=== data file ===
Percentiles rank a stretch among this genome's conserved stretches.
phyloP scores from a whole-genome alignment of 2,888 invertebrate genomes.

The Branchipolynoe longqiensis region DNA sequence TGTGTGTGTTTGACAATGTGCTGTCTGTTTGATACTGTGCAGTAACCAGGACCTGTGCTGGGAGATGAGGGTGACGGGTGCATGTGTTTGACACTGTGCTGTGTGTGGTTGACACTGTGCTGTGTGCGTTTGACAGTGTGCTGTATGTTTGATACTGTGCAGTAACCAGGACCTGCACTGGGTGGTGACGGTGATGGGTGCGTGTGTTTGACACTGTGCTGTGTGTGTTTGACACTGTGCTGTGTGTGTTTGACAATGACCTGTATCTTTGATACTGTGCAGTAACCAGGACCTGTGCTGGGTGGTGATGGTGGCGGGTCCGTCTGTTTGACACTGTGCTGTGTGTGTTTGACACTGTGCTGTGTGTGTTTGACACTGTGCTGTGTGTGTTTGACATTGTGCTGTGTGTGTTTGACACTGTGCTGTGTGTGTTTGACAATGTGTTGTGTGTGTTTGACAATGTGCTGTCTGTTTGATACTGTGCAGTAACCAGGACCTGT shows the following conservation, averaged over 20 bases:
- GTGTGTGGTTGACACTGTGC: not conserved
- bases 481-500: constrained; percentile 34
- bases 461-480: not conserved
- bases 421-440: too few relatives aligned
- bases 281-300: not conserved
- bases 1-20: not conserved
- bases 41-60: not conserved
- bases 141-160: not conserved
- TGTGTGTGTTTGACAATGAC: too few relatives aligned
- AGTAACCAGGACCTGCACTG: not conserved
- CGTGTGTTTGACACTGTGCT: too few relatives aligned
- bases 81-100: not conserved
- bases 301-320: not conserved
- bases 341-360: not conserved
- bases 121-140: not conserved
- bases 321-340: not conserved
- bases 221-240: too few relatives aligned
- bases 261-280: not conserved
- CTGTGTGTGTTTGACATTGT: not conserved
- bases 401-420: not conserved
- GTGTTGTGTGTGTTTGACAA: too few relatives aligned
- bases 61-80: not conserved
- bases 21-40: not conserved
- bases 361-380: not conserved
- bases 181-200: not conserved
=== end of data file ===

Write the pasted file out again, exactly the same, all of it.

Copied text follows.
Percentiles rank a stretch among this genome's conserved stretches.
phyloP scores from a whole-genome alignment of 2,888 invertebrate genomes.

The Branchipolynoe longqiensis region DNA sequence TGTGTGTGTTTGACAATGTGCTGTCTGTTTGATACTGTGCAGTAACCAGGACCTGTGCTGGGAGATGAGGGTGACGGGTGCATGTGTTTGACACTGTGCTGTGTGTGGTTGACACTGTGCTGTGTGCGTTTGACAGTGTGCTGTATGTTTGATACTGTGCAGTAACCAGGACCTGCACTGGGTGGTGACGGTGATGGGTGCGTGTGTTTGACACTGTGCTGTGTGTGTTTGACACTGTGCTGTGTGTGTTTGACAATGACCTGTATCTTTGATACTGTGCAGTAACCAGGACCTGTGCTGGGTGGTGATGGTGGCGGGTCCGTCTGTTTGACACTGTGCTGTGTGTGTTTGACACTGTGCTGTGTGTGTTTGACACTGTGCTGTGTGTGTTTGACATTGTGCTGTGTGTGTTTGACACTGTGCTGTGTGTGTTTGACAATGTGTTGTGTGTGTTTGACAATGTGCTGTCTGTTTGATACTGTGCAGTAACCAGGACCTGT shows the following conservation, averaged over 20 bases:
- GTGTGTGGTTGACACTGTGC: not conserved
- bases 481-500: constrained; percentile 34
- bases 461-480: not conserved
- bases 421-440: too few relatives aligned
- bases 281-300: not conserved
- bases 1-20: not conserved
- bases 41-60: not conserved
- bases 141-160: not conserved
- TGTGTGTGTTTGACAATGAC: too few relatives aligned
- AGTAACCAGGACCTGCACTG: not conserved
- CGTGTGTTTGACACTGTGCT: too few relatives aligned
- bases 81-100: not conserved
- bases 301-320: not conserved
- bases 341-360: not conserved
- bases 121-140: not conserved
- bases 321-340: not conserved
- bases 221-240: too few relatives aligned
- bases 261-280: not conserved
- CTGTGTGTGTTTGACATTGT: not conserved
- bases 401-420: not conserved
- GTGTTGTGTGTGTTTGACAA: too few relatives aligned
- bases 61-80: not conserved
- bases 21-40: not conserved
- bases 361-380: not conserved
- bases 181-200: not conserved